Total liabilities consists of current liabilities, such as payments due in one year or less, long-term debt due more than 12 months out, and other long-term liabilities such as pension obligations. Owners' equity consists of different forms of equity, such as capital surplus, common stock, retained earnings, and treasury stock.

As an example, Amazon.com's (AMZN) balance sheet as of year-end 2017 consisted of the following:

  • Total liabilities: Current liabilities of $57.9 billion, long-term debt of $24.7 billion, and other liabilities of $21 billion. Total liabilities = $103.6 billion 
  • Owners' equity: Capital surplus of $21.4 billion, retained earnings of $8.6 billion, and other equity of ($2.29 billion). This amount is negative largely due to Amazon's negative balance in its treasury stock equity account. Total owners' equity = $27.72 billion

To figure out Amazon's total assets, use the accounting equation and add up the liabilities ($103.6 billion) and the owners' equity ($27.71 billion) = $131.31 billion in total assets.

Owners' Equity in More Detail

The expanded accounting equation shows the relationship between the income statement and the balance sheet. The retained earnings component of owners' equity in the accounting equation can be broken down into two parts: revenue and expenses.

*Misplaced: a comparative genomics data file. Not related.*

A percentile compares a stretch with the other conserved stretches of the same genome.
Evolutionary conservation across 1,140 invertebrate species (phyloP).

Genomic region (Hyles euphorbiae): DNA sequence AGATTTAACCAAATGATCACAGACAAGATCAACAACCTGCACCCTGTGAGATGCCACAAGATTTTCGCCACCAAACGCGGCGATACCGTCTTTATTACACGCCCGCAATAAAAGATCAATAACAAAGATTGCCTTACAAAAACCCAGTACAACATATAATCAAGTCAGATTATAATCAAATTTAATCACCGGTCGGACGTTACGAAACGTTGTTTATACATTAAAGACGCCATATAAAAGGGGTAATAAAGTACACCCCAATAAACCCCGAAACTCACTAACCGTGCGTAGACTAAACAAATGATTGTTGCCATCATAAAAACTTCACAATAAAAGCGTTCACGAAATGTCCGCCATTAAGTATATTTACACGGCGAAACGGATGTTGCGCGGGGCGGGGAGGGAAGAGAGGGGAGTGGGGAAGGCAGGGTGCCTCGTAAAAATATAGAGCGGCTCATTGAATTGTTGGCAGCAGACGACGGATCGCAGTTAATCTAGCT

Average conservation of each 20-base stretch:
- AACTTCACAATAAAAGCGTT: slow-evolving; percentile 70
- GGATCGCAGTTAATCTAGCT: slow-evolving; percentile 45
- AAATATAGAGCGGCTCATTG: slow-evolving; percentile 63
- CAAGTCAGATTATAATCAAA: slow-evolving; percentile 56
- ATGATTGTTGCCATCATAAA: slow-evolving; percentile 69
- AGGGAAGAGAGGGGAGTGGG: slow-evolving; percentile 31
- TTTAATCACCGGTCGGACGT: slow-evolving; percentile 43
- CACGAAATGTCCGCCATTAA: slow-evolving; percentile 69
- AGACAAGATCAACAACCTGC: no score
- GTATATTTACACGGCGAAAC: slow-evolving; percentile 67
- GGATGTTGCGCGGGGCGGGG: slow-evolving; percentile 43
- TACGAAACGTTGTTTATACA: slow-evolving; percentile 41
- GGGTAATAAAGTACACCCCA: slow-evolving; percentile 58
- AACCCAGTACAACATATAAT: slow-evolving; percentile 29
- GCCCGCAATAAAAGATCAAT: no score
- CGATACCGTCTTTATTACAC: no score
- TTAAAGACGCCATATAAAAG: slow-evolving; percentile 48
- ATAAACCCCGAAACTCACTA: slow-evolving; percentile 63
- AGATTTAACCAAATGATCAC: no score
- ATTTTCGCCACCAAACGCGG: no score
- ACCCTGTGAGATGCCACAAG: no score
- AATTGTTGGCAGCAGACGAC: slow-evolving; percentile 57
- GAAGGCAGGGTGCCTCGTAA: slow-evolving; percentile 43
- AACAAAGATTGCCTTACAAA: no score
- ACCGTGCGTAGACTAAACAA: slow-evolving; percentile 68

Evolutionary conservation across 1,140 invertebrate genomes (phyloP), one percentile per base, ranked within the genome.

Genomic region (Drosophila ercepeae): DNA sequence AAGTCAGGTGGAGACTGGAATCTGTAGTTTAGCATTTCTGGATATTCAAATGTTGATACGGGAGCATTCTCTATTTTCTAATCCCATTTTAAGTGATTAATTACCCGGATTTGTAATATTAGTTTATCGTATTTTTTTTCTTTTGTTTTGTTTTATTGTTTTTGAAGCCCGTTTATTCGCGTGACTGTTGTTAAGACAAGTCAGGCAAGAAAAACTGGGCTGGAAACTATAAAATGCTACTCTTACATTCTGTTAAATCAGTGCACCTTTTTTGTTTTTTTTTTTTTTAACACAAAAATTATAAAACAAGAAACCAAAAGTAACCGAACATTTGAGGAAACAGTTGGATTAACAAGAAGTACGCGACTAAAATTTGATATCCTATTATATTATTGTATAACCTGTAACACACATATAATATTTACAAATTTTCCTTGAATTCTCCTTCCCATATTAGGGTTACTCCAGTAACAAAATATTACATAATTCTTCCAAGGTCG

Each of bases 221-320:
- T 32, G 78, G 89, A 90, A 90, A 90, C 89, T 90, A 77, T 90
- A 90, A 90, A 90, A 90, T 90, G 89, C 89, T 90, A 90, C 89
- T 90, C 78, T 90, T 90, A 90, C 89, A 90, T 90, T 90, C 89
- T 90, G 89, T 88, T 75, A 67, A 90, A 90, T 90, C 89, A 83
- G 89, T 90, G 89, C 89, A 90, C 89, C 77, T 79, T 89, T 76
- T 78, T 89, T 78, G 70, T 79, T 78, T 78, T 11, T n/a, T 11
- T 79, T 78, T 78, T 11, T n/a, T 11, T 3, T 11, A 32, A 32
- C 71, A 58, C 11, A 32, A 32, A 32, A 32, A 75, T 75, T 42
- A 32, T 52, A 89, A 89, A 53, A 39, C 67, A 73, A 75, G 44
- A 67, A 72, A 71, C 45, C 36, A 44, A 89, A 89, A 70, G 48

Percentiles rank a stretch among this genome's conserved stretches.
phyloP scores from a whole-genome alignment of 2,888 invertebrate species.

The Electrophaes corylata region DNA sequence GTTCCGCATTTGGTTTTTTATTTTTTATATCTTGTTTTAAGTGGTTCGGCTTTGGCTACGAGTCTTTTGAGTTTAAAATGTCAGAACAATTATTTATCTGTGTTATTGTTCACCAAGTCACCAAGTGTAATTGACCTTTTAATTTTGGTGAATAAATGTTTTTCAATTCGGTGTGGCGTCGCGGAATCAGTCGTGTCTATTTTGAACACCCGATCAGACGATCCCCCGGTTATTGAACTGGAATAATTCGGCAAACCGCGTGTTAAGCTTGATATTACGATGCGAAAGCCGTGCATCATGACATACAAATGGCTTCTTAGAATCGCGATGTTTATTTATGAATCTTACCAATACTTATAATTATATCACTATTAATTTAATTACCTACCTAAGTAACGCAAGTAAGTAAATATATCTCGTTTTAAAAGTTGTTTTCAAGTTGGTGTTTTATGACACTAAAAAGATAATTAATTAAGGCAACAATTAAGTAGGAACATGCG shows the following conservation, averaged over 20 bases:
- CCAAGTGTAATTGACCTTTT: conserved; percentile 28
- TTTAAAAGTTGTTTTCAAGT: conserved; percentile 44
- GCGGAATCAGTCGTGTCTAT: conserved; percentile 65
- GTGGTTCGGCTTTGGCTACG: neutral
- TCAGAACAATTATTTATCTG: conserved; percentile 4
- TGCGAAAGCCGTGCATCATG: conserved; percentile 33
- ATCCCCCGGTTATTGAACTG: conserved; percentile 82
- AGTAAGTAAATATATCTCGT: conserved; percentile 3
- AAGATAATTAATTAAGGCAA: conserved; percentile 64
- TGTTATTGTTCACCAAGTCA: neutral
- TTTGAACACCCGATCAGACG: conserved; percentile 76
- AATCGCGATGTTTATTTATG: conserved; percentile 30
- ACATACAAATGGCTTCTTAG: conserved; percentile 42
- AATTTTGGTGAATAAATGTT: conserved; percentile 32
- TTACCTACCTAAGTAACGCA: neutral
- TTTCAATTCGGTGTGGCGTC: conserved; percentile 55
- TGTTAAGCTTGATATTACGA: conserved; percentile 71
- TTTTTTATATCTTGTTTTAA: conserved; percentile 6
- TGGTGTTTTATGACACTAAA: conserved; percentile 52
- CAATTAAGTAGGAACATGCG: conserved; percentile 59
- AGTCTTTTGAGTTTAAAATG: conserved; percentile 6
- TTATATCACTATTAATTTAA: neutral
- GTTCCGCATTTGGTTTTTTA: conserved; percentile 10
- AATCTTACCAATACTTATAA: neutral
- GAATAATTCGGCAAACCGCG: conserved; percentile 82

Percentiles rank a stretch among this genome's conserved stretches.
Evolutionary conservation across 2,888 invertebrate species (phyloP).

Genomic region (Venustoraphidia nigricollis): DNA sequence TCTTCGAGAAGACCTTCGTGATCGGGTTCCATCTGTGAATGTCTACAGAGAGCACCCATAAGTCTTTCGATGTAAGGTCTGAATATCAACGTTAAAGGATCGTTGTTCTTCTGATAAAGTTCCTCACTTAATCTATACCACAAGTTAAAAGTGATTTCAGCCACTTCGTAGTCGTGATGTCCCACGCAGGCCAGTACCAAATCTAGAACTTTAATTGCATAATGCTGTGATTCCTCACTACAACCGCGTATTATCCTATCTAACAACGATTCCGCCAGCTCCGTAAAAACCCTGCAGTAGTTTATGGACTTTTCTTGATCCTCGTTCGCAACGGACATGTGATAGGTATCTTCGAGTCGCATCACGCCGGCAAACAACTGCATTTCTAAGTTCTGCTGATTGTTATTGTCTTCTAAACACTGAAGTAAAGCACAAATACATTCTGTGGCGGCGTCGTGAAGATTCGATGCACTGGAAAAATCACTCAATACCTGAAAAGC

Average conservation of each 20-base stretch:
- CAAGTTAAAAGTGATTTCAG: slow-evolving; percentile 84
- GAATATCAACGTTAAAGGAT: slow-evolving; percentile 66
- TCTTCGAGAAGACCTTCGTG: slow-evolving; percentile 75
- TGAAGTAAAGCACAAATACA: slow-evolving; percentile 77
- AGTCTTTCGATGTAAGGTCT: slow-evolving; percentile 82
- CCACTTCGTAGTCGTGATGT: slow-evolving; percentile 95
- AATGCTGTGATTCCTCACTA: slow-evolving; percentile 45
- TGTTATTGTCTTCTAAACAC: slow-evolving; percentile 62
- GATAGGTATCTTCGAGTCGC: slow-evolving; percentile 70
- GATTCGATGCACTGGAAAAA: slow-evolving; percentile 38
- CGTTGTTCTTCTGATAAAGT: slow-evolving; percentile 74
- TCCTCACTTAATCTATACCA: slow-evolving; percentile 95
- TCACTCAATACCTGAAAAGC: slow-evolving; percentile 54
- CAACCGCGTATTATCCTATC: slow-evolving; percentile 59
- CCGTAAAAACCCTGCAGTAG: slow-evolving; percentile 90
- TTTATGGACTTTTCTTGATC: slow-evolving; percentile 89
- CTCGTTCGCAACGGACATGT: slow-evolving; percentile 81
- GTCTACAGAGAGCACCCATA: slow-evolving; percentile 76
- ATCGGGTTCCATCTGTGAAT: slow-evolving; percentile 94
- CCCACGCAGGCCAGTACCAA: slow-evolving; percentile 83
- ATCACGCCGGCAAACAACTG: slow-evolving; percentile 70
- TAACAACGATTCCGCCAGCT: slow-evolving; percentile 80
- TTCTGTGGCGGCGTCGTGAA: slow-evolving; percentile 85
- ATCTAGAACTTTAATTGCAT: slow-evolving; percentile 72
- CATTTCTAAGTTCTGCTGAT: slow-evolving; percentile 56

So far, the accounting equation has focused on the components of the balance sheet. Breaking the owners' equity part of the accounting equation into revenue and expenses shows the relationship between the balance sheet and the income statement since revenue and expenses make up the key components of the firm's income statement.

Revenues, also called sales revenues, result from the business providing its product or service to customers. Expenses are the costs the business incurs to provide the product or service to its customers. The relationship between revenues and expenses is simple. If revenues are greater than expenses, then the business generates a profit. If revenues are less than expenses, then the business sustains a loss.

The owner or owners of the company can also withdraw a salary or equity from the business. If the company is incorporated, then that salary may be in the form of dividends paid by the corporation. However, if the company is small and a sole proprietorship, partnership, or limited liability company, then the owner or owners will take a draw from the business as their salaries.

The expanded accounting equation, after considering sales revenue and expenses, is:

  • Assets = Liabilities + Owners' Equity + (Revenue - Expenses) - Draws

where revenues increase owners' equity, expenses decrease owners' equity and draws or dividends decrease owners' equity. On a company balance sheet, instead of seeing revenue and expenses, you'll see the net profit or loss number under the name "retained earnings."

If your accounting equation doesn't balance, your financial reports will lose their integrity and you won't be able to keep track of your financial transactions.

The accounting equation acts as a checks-and-balances system to make sure that all relevant accounts have received entries, and each transaction has been recorded in full, in the proper dollar amounts for the given transaction.